National Army Soldier Thomas Manning


National Army Soldier Thomas Manning (aged 26) of 2 Castle Street, Macroom (Carrigaphooca Bridge near Macroom)

Date of incident: 16 Sept. 1922

Sources: Death Certificate (Slieveragh District, Union of Macroom), 16 Sept. 1922; CE, 18, 22 Sept. 1922; FJ, 18, 19, 20, 21 Sept. 1922; Evening Herald, 18, 20 Sept. 1922; Belfast Newsletter, 18 Sept. 1922; Derry Journal, 20 Sept. 1922; II, 21 Sept. 1922; SS, 23 Sept. 1922; Kilkenny People, 23 Sept. 1922; Longford Leader, 23 Sept. 1922; Connaught Telegraph, 23 Sept. 1922; Connacht Tribune, 23 Sept. 1922; Ulster Herald, 23 Sept. 1922; Fermanagh Herald, 23 Sept. 1922; Strabane Chronicle, 23 Sept. 1922; MSPC/2D107 (Military Archives); O’Farrell, Who’s Who, 207; Boyne (2015), 185-86; Keane (2017), 99-101, 306, 394; http://www.irishmedals.ie/National-Army-Killed.php (accessed 7 July 2017); Carrigaphooca Bridge Memorial.


Note: Six soldiers of the National Army including Thomas Manning were killed on the spot and a seventh was mortally wounded when a powerful road mine exploded as they were in the process of trying to disable and remove it a short distance from Carrigaphooca Bridge near Macroom on Saturday, 16 September 1922. See CE, 18 Sept. 1922; http://www.irishmedals.ie/National-Army-Killed.php (accessed 7 July 2017).

Thomas Manning was in 1911 one of the six living children (nine born) of farmer Charles Manning and his shopkeeper wife Ellen. All six of these children (three sons and three daughters), ranging in age from 8 to 22, co-resided with them at house 2 in Castle Street in Macroom in that year. Thomas (then aged 14) was their middle son.                                                                          

During the War of Independence Thomas Manning was a member of the Macroom Company of the Seventh Battalion of the Cork No. 1 Brigade under the command of Daniel Corkery. He had become a Volunteer in 1918 and remained one through the Truce of 11 July 1921. Manning later joined the 32nd Battalion of the National Army under Commandant Peadar O’Conlon. In civilian life he had been a tailor for five years before his death, earning £2 a week and contributing £1 to the support of his family until he joined the National Army, when his contribution declined to 10s. weekly. His father Charles Manning and his sister Mary Anne Manning both made unsuccessful pension applications.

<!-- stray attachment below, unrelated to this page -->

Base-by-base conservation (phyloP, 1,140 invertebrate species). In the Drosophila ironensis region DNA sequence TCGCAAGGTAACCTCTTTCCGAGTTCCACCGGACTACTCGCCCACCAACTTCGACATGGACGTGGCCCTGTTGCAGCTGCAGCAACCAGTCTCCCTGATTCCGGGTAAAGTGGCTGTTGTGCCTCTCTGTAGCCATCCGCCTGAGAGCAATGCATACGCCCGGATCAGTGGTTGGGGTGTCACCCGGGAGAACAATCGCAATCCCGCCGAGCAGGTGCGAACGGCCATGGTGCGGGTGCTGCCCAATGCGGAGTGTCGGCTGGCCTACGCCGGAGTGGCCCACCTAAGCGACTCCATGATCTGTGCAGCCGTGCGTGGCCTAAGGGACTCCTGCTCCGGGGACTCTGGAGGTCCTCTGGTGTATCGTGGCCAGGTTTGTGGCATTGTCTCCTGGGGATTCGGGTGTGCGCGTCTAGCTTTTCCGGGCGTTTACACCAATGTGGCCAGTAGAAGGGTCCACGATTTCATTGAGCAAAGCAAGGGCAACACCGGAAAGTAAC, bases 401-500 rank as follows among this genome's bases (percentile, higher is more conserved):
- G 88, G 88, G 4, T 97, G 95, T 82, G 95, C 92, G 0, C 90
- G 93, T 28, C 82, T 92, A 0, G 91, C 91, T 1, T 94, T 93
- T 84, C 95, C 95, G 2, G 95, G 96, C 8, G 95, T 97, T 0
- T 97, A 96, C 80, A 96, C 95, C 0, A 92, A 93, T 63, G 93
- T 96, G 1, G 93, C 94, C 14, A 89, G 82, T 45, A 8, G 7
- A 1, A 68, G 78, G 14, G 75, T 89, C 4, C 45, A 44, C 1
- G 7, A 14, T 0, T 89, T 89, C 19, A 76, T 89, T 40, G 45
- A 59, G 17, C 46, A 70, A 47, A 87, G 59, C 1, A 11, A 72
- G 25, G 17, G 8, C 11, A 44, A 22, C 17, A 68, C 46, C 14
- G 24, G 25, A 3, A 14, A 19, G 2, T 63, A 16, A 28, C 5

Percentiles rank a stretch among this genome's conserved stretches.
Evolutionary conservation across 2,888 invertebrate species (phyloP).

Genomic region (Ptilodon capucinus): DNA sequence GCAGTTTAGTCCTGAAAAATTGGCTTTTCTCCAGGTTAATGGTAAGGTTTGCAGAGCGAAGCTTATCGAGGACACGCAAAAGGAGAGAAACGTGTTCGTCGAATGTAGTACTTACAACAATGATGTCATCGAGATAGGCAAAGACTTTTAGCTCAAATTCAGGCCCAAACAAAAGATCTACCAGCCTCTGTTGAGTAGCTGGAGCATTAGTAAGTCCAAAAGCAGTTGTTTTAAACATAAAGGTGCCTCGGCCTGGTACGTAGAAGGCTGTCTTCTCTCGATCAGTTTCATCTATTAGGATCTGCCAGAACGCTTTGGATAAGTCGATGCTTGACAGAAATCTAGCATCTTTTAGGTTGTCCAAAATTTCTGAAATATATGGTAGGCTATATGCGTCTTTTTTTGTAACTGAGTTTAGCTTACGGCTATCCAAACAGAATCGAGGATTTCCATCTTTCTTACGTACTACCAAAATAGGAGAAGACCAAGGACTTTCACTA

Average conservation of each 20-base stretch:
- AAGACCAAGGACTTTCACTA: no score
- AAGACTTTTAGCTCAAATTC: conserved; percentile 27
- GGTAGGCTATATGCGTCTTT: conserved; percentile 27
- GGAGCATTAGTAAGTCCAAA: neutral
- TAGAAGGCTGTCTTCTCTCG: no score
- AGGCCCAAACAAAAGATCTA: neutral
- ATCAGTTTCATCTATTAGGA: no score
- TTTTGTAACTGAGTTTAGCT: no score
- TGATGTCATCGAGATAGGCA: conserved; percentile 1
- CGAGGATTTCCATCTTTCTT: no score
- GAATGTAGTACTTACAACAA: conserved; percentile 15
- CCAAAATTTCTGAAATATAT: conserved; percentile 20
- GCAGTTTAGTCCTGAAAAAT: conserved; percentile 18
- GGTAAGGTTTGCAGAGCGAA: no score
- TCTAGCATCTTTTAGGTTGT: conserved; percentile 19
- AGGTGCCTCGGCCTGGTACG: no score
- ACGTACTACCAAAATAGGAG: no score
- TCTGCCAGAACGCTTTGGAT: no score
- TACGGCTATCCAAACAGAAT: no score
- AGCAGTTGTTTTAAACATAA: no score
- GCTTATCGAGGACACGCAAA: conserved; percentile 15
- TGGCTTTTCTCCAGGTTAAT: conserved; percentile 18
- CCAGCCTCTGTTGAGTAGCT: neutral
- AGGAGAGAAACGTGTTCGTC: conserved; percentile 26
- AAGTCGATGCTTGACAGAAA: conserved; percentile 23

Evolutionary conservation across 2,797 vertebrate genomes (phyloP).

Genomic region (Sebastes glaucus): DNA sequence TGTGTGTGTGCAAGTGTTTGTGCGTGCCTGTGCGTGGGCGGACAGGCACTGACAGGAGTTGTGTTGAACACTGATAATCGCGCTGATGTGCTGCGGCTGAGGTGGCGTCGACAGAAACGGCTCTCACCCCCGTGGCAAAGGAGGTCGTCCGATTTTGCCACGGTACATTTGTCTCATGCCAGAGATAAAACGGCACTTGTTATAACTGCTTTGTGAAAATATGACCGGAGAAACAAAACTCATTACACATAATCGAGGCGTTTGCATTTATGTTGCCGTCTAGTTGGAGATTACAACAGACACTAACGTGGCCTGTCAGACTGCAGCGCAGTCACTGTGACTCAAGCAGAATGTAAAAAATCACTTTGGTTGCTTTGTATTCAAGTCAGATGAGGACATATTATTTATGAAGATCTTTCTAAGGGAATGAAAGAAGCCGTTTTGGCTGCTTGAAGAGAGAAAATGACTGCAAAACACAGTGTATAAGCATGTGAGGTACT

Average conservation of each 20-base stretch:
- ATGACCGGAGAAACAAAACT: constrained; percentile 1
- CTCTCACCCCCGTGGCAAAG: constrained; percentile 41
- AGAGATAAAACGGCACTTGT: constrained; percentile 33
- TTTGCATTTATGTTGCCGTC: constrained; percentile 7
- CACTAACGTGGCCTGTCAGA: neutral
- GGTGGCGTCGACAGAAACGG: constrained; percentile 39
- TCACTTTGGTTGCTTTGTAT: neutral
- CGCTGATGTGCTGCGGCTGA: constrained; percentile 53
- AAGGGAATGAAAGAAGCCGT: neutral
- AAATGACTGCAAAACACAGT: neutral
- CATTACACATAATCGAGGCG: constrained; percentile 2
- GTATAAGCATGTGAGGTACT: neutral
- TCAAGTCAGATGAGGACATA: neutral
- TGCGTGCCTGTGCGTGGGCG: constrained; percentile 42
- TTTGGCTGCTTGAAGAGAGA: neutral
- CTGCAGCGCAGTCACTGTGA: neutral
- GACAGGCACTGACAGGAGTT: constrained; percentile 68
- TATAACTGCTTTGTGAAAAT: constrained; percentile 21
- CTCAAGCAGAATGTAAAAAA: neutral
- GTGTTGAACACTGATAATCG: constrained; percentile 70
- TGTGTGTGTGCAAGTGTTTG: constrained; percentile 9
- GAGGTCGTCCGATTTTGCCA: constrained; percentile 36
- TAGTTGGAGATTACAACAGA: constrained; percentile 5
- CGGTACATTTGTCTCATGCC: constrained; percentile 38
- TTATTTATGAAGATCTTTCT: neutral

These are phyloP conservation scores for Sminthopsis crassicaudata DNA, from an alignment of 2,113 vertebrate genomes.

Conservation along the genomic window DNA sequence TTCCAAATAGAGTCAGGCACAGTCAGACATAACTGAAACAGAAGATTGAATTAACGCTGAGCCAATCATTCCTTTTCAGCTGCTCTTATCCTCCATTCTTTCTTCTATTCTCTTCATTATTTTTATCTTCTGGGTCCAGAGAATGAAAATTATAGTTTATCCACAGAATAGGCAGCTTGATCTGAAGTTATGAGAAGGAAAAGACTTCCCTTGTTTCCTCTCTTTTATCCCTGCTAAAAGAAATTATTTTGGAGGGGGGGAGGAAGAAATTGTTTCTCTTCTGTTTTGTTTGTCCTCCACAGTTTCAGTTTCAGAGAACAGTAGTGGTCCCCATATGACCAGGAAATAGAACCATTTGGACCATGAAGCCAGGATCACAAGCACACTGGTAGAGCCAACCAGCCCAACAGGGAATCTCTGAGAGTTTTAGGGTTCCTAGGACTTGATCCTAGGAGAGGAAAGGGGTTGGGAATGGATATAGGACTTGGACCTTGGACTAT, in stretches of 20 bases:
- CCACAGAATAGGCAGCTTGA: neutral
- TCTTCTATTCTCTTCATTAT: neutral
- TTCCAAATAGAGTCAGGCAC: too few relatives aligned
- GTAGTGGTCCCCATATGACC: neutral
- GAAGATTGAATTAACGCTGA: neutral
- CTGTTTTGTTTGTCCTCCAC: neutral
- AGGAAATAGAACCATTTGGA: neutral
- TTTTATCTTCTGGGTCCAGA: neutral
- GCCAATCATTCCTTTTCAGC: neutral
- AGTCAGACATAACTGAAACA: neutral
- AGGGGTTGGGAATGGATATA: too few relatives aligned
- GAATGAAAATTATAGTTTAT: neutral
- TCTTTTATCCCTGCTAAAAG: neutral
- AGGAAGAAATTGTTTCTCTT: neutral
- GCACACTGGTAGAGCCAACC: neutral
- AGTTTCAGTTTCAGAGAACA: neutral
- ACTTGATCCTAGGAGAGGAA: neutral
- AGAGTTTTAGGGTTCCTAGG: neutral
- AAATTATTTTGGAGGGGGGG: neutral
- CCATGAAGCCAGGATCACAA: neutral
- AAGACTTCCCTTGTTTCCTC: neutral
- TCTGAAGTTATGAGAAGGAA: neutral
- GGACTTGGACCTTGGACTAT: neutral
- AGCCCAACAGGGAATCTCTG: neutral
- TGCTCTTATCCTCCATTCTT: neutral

Charles Manning had once been a substantial farmer, according to a report submitted decades later, but in 1918 the family’s 119-acre farm had been transferred to his daughter Ellen upon her marriage to Peter White. (The farm had originally belonged to her mother and she had willed it to Ellen Manning before the marriage.) Years earlier (in 1898), her father Charles had sold another holding at nearby Hanover Hall and gone to live on Castle Street in Macroom. His daughter Mary Anne had agreed to the transfer of the 119-acre farm to her brother-in-law Peter White in 1918, but subject to a right of maintenance and free lodging and also subject to the payment of £150 to her when she reached the age of 27 (she did so in 1928). She was 53 years old in 1954. The £150 was long gone. See Report on Amended Claim of Miss Mary Anne Manning, 22 Dec. 1954, MSPC/2D107 (Military Archives). Owing to these facts, all pension claims in the 1920s and later years were disallowed.                            

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